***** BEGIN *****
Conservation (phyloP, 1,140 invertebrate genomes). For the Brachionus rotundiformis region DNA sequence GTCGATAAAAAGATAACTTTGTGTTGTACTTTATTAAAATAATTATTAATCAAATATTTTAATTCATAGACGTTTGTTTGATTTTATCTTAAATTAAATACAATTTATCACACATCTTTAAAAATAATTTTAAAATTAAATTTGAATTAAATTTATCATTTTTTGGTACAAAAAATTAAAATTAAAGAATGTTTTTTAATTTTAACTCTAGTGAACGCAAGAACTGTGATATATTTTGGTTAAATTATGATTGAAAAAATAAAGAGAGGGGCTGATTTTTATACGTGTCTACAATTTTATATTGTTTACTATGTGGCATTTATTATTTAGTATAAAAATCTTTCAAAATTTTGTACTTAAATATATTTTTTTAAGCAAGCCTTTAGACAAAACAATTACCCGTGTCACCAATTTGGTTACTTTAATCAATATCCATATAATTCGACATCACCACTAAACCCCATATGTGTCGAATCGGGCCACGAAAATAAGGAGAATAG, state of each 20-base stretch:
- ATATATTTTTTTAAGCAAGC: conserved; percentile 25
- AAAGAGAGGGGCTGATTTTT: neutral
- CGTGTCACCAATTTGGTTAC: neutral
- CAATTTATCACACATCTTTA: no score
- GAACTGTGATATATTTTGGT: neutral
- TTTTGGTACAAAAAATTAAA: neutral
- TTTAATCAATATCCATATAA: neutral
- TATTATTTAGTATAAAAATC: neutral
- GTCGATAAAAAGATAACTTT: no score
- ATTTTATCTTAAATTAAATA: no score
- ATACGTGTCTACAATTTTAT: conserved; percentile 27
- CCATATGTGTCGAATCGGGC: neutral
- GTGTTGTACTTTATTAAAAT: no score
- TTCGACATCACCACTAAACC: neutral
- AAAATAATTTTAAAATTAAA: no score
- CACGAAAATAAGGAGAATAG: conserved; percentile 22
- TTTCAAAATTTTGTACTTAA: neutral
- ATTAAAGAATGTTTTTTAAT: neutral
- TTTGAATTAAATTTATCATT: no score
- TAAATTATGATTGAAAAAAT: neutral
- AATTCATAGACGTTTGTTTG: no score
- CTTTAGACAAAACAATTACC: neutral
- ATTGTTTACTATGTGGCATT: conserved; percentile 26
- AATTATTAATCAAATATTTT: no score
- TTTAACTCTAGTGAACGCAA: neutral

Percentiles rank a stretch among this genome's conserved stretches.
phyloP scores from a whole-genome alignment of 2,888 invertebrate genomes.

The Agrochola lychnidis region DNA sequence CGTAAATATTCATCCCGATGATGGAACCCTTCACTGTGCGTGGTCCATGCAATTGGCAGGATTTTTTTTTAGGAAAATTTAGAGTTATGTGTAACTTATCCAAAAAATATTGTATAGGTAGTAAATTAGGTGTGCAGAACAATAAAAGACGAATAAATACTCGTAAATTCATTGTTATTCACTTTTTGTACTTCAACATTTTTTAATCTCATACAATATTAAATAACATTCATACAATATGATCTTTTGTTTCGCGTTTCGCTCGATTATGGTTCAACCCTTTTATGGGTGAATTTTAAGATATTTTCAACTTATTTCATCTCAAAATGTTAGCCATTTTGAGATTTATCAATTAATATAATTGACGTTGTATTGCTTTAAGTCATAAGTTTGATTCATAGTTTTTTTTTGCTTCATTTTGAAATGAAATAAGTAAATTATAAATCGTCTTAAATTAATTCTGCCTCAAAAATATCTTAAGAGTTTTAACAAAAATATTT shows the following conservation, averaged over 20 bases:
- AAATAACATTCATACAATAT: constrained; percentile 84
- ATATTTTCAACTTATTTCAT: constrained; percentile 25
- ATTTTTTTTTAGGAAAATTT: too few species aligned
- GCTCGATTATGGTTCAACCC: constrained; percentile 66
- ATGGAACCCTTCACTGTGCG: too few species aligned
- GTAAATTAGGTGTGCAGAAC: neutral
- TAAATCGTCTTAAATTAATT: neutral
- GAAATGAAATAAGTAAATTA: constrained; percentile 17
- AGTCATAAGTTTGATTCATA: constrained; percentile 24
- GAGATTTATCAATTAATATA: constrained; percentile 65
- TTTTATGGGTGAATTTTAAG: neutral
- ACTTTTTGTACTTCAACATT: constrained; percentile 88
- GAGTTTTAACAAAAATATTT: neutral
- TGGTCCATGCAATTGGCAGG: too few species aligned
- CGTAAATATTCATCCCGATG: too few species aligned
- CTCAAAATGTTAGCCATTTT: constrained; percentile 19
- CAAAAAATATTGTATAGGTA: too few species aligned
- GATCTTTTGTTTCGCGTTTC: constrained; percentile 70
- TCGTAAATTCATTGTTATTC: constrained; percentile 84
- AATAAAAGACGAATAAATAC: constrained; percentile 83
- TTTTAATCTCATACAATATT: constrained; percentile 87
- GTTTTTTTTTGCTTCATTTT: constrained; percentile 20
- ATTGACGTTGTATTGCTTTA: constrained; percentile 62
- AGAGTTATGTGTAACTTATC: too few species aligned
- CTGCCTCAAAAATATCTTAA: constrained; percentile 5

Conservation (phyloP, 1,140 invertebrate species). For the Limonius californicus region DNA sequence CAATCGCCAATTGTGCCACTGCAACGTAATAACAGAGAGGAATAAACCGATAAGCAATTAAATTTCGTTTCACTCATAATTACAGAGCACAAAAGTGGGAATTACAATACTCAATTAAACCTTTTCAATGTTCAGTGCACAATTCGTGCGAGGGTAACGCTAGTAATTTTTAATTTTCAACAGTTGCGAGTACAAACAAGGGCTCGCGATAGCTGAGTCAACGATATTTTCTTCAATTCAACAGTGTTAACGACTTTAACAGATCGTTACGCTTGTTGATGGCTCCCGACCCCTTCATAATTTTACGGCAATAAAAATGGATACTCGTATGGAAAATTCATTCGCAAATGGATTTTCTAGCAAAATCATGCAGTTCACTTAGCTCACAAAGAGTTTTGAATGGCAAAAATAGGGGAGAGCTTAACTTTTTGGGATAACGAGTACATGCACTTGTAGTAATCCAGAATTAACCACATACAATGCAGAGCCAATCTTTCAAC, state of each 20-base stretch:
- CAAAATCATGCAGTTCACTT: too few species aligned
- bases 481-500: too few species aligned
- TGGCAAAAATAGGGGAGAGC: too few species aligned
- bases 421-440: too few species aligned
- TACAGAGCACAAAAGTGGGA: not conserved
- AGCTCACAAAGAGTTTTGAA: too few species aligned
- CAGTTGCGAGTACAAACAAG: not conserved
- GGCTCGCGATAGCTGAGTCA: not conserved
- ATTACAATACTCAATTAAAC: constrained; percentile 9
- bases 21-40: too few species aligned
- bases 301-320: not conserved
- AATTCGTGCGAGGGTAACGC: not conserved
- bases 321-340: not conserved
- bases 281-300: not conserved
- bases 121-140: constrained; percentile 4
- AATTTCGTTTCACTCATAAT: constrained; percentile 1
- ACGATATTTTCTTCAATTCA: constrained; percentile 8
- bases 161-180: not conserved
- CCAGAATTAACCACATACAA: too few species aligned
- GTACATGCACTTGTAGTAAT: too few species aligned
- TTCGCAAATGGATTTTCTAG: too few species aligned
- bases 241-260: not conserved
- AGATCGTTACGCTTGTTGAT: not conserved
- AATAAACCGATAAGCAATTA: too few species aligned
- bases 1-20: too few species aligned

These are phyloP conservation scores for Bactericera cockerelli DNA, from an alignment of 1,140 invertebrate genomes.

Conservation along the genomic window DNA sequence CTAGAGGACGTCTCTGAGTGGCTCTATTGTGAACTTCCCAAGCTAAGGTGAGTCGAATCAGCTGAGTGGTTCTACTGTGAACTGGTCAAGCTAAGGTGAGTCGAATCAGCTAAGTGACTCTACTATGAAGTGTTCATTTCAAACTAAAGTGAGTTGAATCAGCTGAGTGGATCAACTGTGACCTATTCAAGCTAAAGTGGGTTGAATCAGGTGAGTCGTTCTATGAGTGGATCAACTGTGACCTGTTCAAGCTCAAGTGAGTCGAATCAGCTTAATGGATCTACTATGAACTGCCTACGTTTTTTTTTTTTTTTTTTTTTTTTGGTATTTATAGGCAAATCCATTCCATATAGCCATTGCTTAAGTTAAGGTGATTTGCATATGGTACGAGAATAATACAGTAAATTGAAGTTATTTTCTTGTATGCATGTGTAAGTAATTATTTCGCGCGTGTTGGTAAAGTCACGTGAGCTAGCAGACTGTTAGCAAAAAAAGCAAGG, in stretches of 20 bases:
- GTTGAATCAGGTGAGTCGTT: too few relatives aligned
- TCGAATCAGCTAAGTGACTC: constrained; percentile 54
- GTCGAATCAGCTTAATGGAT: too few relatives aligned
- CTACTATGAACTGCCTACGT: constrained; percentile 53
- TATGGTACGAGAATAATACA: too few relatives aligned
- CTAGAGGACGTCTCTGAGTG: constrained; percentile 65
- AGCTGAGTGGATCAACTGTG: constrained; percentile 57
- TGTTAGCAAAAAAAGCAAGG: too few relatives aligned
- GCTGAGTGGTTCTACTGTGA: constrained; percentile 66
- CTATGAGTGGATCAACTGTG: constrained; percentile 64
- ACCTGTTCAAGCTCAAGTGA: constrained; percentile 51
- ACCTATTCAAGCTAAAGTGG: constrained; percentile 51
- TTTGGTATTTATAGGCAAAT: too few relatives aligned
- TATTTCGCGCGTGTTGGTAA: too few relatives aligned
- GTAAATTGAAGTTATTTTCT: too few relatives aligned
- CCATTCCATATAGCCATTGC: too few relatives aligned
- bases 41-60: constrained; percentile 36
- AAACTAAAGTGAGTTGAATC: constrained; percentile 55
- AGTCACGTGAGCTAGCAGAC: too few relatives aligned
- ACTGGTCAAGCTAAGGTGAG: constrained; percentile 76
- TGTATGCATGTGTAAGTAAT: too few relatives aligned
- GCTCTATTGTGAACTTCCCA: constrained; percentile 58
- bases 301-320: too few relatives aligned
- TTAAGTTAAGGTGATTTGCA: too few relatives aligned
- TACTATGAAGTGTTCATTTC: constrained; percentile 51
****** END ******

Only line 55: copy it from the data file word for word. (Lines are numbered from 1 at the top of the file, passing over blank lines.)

Conservation (phyloP, 1,140 invertebrate species). For the Limonius californicus region DNA sequence CAATCGCCAATTGTGCCACTGCAACGTAATAACAGAGAGGAATAAACCGATAAGCAATTAAATTTCGTTTCACTCATAATTACAGAGCACAAAAGTGGGAATTACAATACTCAATTAAACCTTTTCAATGTTCAGTGCACAATTCGTGCGAGGGTAACGCTAGTAATTTTTAATTTTCAACAGTTGCGAGTACAAACAAGGGCTCGCGATAGCTGAGTCAACGATATTTTCTTCAATTCAACAGTGTTAACGACTTTAACAGATCGTTACGCTTGTTGATGGCTCCCGACCCCTTCATAATTTTACGGCAATAAAAATGGATACTCGTATGGAAAATTCATTCGCAAATGGATTTTCTAGCAAAATCATGCAGTTCACTTAGCTCACAAAGAGTTTTGAATGGCAAAAATAGGGGAGAGCTTAACTTTTTGGGATAACGAGTACATGCACTTGTAGTAATCCAGAATTAACCACATACAATGCAGAGCCAATCTTTCAAC, state of each 20-base stretch: